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MT11-007: Effectiveness of Small Interfering RNA (siRNA) to Inhibit Feline Coronavirus Replication

Feline infectious peritonitis (FIP) is a fatal disease in cats. The disease results from widespread viral replication in affected animals and an inadequate and harmful immune response to the virus. Currently, there is no effective treatment for this disease. Though therapies aimed at improving the immune response to this virus have shown some benefit, there is a need for an additional therapy to specifically inhibit virus growth in order to effect a successful treatment. Recently, RNA interference has been shown to be useful for treating virus infections. This antiviral mechanism results from the introduction of double stranded RNA into cells that specifically target the virus and thus lead to its destruction. This strategy has been used successfully experimentally to treat Severe Acute Respiratory Disease (SARS), a virus that produces a disease similar to FIP in humans. In addition, this strategy has been shown to be effective against a feline virus, feline herpes virus. It is hoped that suppression of viral infection, combined with a treatment to improve the immune response against FIP, will provide a successful treatment, if not a cure, for FIP.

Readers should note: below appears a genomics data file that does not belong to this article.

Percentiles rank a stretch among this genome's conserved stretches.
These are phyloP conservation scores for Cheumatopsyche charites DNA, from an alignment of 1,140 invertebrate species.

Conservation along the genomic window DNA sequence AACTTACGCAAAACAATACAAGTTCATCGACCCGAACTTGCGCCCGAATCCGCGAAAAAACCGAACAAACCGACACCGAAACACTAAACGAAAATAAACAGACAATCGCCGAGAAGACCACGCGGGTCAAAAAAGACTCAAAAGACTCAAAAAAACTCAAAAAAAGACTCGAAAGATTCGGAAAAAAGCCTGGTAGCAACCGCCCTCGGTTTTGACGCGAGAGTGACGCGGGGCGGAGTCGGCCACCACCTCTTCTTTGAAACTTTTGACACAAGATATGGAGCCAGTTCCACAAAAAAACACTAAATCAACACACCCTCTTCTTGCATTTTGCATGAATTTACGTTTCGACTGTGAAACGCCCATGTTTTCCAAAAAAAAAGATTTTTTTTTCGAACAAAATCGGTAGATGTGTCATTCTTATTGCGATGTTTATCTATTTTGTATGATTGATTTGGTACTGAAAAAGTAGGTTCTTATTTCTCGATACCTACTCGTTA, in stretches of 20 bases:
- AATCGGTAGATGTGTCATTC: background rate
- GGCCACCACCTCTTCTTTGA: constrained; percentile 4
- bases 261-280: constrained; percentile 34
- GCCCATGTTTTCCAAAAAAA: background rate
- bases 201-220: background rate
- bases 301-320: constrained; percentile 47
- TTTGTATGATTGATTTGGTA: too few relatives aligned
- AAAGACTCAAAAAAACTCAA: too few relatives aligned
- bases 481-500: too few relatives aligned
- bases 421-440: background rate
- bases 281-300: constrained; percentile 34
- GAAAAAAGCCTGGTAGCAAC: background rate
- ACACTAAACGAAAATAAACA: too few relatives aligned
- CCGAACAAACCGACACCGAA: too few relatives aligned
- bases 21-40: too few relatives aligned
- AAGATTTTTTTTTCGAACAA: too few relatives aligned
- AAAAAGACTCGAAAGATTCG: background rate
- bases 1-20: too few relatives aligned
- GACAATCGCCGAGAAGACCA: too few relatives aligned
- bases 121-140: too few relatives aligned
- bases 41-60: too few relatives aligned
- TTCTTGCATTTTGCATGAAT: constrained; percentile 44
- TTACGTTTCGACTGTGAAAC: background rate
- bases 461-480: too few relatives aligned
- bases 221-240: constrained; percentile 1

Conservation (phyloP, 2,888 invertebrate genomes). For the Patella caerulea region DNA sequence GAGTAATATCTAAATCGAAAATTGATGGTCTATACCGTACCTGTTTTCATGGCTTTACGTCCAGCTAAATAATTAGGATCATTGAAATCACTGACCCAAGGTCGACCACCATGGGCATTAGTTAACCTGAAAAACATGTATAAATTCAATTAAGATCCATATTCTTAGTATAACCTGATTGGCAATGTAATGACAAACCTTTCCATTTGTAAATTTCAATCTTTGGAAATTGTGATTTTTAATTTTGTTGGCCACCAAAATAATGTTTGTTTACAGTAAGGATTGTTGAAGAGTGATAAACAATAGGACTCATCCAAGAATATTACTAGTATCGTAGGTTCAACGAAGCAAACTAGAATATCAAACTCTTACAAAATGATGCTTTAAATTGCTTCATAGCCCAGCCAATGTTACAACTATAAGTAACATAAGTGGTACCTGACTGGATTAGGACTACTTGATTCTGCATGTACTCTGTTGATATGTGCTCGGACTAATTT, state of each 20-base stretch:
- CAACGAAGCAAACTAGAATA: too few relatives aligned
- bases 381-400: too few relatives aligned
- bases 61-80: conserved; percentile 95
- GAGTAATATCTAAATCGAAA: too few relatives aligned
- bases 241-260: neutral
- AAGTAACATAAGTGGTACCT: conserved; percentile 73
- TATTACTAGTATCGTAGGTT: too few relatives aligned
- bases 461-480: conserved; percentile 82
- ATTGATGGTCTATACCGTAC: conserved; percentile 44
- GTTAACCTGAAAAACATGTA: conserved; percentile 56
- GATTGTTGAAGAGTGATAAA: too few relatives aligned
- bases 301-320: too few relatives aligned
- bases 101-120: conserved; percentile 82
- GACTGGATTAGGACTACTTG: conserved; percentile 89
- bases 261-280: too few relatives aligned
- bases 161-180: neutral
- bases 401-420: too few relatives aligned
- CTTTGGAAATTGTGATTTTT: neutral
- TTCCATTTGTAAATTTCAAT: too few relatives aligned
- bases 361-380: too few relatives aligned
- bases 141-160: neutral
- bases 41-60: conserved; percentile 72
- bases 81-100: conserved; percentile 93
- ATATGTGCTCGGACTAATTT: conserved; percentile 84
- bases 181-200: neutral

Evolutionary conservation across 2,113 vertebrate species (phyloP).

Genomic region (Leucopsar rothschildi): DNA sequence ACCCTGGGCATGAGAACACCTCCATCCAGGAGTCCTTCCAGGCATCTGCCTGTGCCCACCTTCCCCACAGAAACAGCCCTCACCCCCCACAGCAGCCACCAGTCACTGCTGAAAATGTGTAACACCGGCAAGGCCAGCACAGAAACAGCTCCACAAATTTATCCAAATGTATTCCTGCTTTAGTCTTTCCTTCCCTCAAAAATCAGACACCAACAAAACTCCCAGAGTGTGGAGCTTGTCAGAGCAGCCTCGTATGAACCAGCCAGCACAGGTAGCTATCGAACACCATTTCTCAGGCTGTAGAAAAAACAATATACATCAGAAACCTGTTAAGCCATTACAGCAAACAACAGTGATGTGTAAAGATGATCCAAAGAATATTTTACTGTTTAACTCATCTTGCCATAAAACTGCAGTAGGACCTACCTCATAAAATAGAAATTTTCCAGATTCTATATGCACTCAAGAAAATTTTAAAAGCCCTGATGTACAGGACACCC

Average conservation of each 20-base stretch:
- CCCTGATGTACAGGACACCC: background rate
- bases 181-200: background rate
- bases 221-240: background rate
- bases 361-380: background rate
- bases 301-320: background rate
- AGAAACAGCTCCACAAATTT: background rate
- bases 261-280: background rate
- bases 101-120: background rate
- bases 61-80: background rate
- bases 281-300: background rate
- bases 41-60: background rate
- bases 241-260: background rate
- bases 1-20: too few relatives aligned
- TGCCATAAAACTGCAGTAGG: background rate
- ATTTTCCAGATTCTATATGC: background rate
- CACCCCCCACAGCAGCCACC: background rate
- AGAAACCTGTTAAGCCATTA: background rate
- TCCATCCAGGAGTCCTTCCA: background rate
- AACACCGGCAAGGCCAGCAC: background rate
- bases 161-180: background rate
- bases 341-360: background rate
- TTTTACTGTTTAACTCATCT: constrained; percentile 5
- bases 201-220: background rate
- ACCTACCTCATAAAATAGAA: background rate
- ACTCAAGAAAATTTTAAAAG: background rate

Grant ID: MT11-007

Status: Active

Year Funded: 2011

Amount awarded: $23,600

Investigator: Rebecca P. Wilkes, DVM, PhD, Assistant Professor; Eman Anis, BS, MS; Alfred Legendre, MS, DVM, Professor; Stephen Kania, BS, MS, PhD; The University of Tennessee College of Veterinary Medicine